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New Liberty High School look is unveiled

May 4, 2010

Residents are getting their first look at the new and improved Liberty High School, as drawings for the school are made available.

The plans include an increased budget and the potential for a second phase of construction, which would include a new classroom wing with science labs and a new arts and technology wing for the school, if district officials and community members determine another construction bond is a viable option.

In 2006, the project was budgeted at $15.17 million. The project’s budget is now $15.4 million, according to the district’s Capital Projects website.

The schematic and site plan drawings are available on the district’s website.

Increases in the budget are mainly because the recession has enabled district officials to save money on construction costs at other project sites, like Issaquah High School and Creekside Elementary School, said Sara Niegowski, district communications director.

“The costs are coming in under what we expected, which is wonderful because in years previous to the economic downturn, construction costs kept escalating,” she said. “Now, we’re within or a bit below our estimated costs when the bond happened, which is why there is a little extra for other projects, like Liberty.”

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Teachers receive schools foundation grants

April 20, 2010

Issaquah School District educators have received grants to help students achieve big ideas next year.

Issaquah Schools Foundation officials released more than $73,000 in Academic Enrichment Grants to more than 30 educators March 18.

The funding helps bolster programs in classes throughout the district, amid a year when district officials aren’t sure whether state cutbacks will affect their budget.

“School district resources are in short supply for even the basics like new curriculum, much less the extras that help learning really come alive for students,” foundation Executive Director Robin Callahan wrote in an e-mail. “In addition to supporting teachers looking for those enriched learning opportunities for their students, these grants seed innovative programs that often become districtwide initiatives.”

There are two types of grants foundation officials give out, the Kateri Brow Big Idea/Biggest Need Grant and the Classroom Enrichment Grant. Both enable teachers to fulfill educational goals in classrooms throughout the district.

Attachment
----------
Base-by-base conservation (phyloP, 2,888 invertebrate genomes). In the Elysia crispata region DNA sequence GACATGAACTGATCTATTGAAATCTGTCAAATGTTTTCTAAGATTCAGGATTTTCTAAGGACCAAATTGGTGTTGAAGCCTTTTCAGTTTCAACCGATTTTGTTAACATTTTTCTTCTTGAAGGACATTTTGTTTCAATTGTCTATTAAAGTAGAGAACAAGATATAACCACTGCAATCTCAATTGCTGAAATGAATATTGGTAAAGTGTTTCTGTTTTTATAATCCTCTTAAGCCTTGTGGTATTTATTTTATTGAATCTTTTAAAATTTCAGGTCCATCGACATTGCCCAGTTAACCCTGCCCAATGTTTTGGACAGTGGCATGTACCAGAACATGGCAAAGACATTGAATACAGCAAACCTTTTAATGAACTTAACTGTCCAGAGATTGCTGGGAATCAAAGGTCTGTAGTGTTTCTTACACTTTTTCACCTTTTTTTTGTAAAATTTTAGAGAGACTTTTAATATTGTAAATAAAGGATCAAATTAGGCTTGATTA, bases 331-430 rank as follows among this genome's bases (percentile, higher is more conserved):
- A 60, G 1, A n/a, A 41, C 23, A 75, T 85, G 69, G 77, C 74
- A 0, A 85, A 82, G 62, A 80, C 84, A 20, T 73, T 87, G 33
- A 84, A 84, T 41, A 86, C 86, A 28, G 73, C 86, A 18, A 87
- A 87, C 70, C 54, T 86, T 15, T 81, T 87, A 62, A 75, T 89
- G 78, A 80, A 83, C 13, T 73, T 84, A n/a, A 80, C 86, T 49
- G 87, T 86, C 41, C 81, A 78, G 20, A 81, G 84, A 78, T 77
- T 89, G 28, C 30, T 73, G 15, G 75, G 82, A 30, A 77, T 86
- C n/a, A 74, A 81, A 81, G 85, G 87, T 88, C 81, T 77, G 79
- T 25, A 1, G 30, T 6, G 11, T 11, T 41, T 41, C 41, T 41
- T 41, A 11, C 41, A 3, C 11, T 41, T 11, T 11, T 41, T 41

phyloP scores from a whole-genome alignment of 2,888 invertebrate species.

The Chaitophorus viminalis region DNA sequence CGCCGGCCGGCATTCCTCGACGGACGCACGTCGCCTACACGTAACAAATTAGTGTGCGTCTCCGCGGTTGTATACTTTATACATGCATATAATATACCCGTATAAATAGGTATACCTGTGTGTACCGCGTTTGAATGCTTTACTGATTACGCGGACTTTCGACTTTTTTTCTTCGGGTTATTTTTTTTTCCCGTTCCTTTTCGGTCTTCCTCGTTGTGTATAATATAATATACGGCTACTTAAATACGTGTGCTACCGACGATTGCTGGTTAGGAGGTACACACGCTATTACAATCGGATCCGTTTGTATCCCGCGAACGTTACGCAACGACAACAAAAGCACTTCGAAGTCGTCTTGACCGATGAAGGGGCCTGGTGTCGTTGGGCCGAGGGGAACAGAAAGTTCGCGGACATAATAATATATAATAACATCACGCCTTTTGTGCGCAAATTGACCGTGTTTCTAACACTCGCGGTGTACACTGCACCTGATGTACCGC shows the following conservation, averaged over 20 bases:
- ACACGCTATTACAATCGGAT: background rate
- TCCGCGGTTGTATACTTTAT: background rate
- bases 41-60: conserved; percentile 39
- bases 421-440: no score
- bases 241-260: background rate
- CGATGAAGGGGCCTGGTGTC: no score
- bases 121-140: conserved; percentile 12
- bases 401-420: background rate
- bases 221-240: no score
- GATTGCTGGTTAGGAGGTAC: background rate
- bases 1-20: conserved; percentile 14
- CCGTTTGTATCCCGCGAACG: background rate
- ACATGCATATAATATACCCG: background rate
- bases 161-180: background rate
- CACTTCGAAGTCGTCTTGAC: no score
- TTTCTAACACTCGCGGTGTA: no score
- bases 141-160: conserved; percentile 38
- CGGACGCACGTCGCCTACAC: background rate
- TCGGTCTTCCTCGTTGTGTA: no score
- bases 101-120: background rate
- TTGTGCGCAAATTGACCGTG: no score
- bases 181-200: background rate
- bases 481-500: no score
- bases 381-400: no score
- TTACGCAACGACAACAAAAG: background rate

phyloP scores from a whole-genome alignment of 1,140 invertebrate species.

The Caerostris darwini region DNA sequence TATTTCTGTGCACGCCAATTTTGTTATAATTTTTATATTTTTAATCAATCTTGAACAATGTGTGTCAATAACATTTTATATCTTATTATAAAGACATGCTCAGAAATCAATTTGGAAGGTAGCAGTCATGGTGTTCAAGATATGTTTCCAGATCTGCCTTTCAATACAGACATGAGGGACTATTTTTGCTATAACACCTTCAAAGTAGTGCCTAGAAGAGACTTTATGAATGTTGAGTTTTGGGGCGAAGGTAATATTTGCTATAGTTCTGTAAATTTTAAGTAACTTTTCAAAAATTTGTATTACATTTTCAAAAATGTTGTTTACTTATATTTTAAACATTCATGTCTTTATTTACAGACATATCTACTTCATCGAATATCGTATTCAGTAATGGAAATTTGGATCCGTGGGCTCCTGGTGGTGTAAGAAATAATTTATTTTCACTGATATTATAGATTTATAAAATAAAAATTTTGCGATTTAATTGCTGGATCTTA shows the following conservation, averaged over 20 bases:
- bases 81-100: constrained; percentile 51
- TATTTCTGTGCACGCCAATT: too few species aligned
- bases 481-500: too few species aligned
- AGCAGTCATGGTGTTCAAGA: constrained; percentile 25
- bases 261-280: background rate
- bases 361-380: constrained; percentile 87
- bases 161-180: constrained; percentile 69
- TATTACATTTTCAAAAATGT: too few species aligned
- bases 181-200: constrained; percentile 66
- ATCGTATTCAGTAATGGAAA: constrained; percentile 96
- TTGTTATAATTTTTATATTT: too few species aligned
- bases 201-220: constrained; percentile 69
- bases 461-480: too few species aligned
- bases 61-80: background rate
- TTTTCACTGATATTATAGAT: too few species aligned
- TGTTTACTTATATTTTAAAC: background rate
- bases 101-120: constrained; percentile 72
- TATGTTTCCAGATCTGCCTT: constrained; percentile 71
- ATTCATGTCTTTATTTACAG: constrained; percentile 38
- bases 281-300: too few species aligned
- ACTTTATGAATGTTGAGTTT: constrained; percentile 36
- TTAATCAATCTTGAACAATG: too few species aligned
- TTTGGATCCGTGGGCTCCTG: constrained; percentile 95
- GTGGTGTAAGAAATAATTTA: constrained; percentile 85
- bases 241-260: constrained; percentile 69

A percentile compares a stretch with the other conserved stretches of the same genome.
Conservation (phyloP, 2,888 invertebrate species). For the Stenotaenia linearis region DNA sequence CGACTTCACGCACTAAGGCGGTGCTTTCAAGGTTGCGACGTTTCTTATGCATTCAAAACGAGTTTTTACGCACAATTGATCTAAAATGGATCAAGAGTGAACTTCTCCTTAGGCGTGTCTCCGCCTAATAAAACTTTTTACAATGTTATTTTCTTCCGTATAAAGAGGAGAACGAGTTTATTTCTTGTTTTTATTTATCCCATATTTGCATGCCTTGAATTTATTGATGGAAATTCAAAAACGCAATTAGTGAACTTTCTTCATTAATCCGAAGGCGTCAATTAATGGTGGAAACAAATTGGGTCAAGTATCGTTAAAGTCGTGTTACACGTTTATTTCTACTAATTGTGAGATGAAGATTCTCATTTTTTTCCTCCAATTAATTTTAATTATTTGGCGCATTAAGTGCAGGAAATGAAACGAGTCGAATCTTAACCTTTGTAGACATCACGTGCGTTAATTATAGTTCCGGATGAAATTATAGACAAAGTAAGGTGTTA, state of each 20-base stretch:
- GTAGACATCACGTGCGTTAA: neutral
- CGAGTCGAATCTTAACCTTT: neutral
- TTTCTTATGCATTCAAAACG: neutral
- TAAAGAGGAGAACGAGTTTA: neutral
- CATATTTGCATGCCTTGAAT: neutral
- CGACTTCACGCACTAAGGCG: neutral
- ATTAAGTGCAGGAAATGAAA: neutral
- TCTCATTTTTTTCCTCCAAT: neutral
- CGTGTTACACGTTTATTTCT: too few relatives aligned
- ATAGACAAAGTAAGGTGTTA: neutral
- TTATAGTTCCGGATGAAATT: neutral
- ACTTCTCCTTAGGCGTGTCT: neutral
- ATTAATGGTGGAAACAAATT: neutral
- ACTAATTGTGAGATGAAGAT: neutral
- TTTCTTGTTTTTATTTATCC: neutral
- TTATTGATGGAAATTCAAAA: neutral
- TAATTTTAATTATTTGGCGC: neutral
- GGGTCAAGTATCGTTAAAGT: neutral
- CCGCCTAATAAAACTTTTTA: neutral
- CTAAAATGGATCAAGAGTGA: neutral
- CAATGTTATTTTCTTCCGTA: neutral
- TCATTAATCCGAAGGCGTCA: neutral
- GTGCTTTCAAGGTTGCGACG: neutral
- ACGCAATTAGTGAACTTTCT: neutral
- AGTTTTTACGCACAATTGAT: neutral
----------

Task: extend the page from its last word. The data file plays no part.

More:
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Otters will make new elementary school home

March 18, 2010

NEW — 6 a.m. March 18, 2010

The newest Issaquah School District elementary school will be the home of the otters.

Issaquah School Board members recently approved the mascot for Creekside Elementary School. The board also approved colors for the new school — brown, silver and blue. The colors represent the woods and water of otter habitat.

School officials made their final recommendation to the board after asking the community for submissions; they received more than 60 mascot and color entries.

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District’s newest school named Creekside Elementary

December 15, 2009

Creekside Elementary School as seen from the northeast, with the main entrance at left and classrooms at right. By Issaquah School District

Creekside Elementary School as seen from the northeast, with the main entrance at left and classrooms at right. By Issaquah School District

The Issaquah School District’s 15th elementary school finally has a name.

Creekside Elementary School, 20777 S.E. 16th St., Sammamish, will open in fall 2010 for students on the Sammamish Plateau near Pine Lake.

The school board unanimously voted on the name at its Dec. 9 regular business meeting.

The Chang family, of Sammamish, couldn’t be more thrilled with the choice, since it was their submission, Melody Chang said.

Jesse and Melody Chang’s two daughters, Emma, 7, and Erin, 4, will attend the school.

“When the community was asked to submit names, we came up with the name Creekside because it was simple, yet true to the area,” Melody Chang said. “We think it is indicative of the surrounding area and the nurturing environment that the elementary school has such an important role in playing.” Read more